3.  Good scrutiny keeps to time

The good dancer always keeps to time.  Complex techniques are performed to the beat.

Similarly scrutiny has a music of its own.  It has fit just right in the policy process.  Policy development work has to take place before proposals are fully formed.  Pre-decision scrutiny of the final report has to be given time to consider and provide feed back.  Call-ins of decisions also need a reasonable window to operate in.

Responses to scrutiny must also be timely.  Standards should be set for the scrutinisee to provide answers to written questions and for the responses to reports. All this should be monitored by the scrutineer.

4.  Scrutiny at its best pleases the audience

Scrutiny should promote transparency and accountability.  It should focus on the issues that citizens and those using the service care about.

The public should be welcomed in to watch the dance and should be able to give their feedback.

They should even be able to join in.  But maybe that needs a different metaphor…

 

Photo credit: https://flic.kr/p/ow8tLW

 

The International Framework: A great option for your governance review

If you are reviewing the work of your public body and thinking about how your review should be structured, the International Framework is a great option for you to think about.  It sets out seven key principles of good governance and provides plenty of suggestions about what good practice looks like.  

For any public body, change is is the only constant.  As a member of a public body, therefore, you will want to regularly reassure yourself that your governance arrangements are as good as they can be.  You will also want to make regular improvements.  For local councils this type of review is likely to be done by the audit committee.  For other public bodies, such as schools, the work might by done by a sub committee or by the governing body as a whole.

Either way, your governance review needs a structure to ensure that everything that needs to be covered, is covered.

The International Framework

One very robust framework you can use is The International Framework: Good Governance in the Public Sector (2014).  This was developed jointly by the Chartered Institute of Public Finance and Accountancy (CIPFA) and the International Federation of Accountants (IFAC).

It can be downloaded from the CIPFA website here.

The International Framework builds on previous similar work, draws on a substantial literature review and is informed by an international panel.  You can be confident that it is tried and tested.

While it has been used to assess the governance of bodies as large as the European Union, it is general enough to be employed by any public body down to the smallest parish council or school.

Seven Principles

This framework suggests seven principles of good governance:

  • Behaving with integrity, demonstrating strong commitment to ethical values, and respecting the rule of law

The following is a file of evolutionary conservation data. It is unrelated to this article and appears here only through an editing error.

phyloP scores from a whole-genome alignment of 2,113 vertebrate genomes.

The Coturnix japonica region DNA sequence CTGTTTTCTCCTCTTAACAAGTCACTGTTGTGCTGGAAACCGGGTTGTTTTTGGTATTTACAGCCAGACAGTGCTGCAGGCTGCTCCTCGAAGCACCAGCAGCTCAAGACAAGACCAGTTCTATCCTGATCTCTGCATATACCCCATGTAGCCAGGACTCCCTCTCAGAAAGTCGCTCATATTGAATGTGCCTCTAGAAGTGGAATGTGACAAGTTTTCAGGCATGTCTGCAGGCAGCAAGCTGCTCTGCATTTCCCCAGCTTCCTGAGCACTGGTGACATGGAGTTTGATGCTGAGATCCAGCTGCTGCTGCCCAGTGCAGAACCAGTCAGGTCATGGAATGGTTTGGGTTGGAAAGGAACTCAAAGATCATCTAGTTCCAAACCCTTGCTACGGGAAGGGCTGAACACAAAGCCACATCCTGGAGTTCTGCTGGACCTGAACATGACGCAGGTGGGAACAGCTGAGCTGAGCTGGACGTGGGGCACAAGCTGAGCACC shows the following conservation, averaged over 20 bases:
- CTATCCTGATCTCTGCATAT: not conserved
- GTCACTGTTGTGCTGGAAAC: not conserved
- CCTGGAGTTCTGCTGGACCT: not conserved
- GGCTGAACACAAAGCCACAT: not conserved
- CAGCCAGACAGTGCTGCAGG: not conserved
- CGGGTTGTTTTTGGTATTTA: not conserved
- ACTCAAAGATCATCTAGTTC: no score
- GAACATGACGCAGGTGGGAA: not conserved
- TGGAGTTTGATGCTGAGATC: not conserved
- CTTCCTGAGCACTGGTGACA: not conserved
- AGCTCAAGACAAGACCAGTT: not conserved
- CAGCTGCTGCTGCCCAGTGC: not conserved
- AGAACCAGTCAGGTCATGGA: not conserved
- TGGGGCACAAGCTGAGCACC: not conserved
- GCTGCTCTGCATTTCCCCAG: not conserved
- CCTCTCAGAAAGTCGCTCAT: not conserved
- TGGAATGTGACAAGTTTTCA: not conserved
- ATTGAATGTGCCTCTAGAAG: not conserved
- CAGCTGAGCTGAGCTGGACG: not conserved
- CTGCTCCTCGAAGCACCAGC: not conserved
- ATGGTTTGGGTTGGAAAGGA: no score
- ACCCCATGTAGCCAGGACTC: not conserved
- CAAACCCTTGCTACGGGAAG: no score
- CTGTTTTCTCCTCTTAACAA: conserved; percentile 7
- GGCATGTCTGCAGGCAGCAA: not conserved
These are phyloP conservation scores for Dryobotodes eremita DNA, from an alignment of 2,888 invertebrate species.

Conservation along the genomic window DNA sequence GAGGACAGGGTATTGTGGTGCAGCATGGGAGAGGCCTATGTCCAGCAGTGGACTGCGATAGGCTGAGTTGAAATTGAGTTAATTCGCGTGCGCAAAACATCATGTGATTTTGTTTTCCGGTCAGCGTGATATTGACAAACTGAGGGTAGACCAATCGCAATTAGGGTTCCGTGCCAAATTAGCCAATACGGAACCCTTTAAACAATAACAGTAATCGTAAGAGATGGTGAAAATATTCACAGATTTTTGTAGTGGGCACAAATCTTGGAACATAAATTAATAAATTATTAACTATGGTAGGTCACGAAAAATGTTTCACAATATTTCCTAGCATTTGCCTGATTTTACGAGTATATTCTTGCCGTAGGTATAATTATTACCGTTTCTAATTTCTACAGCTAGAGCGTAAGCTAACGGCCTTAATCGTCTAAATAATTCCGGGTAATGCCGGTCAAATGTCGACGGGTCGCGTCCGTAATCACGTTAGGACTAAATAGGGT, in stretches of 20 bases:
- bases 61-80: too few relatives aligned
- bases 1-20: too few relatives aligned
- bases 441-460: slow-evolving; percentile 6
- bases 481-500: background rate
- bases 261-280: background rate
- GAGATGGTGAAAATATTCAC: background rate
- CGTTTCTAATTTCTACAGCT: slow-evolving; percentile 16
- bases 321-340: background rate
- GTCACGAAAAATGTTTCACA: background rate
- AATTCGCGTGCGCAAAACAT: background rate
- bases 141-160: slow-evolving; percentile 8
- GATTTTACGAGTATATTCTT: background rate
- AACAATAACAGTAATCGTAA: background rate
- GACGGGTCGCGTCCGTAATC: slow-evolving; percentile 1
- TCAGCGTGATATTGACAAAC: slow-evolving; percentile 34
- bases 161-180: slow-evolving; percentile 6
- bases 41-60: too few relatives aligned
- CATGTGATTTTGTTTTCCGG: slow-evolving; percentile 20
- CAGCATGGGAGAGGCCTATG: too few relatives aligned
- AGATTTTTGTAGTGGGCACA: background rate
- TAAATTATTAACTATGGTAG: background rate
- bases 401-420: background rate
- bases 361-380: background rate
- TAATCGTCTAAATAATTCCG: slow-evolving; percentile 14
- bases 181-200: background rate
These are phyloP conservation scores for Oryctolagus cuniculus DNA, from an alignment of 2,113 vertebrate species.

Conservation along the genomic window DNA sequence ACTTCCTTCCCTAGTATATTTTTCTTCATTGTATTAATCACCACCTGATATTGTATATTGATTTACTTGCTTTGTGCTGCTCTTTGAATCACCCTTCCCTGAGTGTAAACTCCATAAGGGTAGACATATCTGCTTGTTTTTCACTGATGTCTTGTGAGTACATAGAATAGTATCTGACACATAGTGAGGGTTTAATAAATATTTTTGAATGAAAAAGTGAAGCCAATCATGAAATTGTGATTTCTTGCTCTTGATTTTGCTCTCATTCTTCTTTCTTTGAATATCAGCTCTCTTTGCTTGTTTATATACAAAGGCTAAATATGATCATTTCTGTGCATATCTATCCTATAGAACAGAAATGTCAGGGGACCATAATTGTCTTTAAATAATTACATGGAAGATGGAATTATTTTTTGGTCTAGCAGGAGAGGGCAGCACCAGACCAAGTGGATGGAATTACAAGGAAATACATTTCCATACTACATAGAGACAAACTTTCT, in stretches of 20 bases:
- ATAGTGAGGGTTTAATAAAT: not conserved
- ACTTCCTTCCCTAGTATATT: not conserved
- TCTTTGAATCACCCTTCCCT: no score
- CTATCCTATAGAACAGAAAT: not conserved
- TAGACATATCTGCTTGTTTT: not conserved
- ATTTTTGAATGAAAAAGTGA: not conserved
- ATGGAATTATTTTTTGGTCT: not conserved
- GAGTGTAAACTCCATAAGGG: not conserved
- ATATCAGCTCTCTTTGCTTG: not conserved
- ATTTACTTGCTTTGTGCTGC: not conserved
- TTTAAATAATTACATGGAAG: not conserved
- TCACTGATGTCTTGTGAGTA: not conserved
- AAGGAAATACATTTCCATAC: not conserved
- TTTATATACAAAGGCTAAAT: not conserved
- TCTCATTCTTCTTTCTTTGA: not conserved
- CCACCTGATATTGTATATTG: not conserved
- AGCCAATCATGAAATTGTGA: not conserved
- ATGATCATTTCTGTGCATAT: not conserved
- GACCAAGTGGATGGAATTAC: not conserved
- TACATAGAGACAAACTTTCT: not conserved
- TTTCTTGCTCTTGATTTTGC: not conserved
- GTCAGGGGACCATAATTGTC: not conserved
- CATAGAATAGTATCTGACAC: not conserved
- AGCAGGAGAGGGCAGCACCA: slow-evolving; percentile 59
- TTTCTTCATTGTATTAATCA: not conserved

• Ensuring openness and comprehensive stakeholder engagement
  • Determining outcomes in terms of sustainable economic, social, and environmental benefits
  • Determining the interventions necessary to optimize the achievement of the intended outcomes
  • Developing the entity’s capacity, including the capability of its leadership and the individuals within it
  • Managing risks and performance through robust internal control and strong public financial management
  • Implementing good practices in transparency, reporting, and audit, to deliver effective accountability

As the report suggests:

The Framework should be useful for all those specifically associated with governance— governing body members, senior managers, and those involved in scrutinizing the effectiveness of governance, including internal and external auditors. It also provides a resource for the public to challenge substandard governance in public sector entities.

Using the International Framework

The report breaks down each principle into sub principles (e.g. Behaving with Integrity) and provides a description of what good governance looks like for each including what, as a governing body, you should be doing, and some useful ‘implementation tips’.

You can use the International Framework to review one aspect of your governance arrangements or you can use it to review the whole lot.

The report is, of course, a general guide and your organisation, the context you work in and your governing body are all unique in many ways.  Good governance is not something that can be taken off the shelf.  General principles, no matter how well researched, always have to be adapted to work in a particular setting.

For this reason you should aim to use this framework (or any other one), as a broad guide to help your own exploration of good governance.

You can use the descriptions as benchmarks and ask a series of key questions:

Is this something we want to do?

What aspects of this do we already do well?

How do we get to the next level?

What practical next steps do we want to try?

How will we know if we have been succesful?

Answering questions like these is always done best in a group; ideally with the whole committee or governing body.  This way you can make use of the expertise that everyone has and their experience of what works.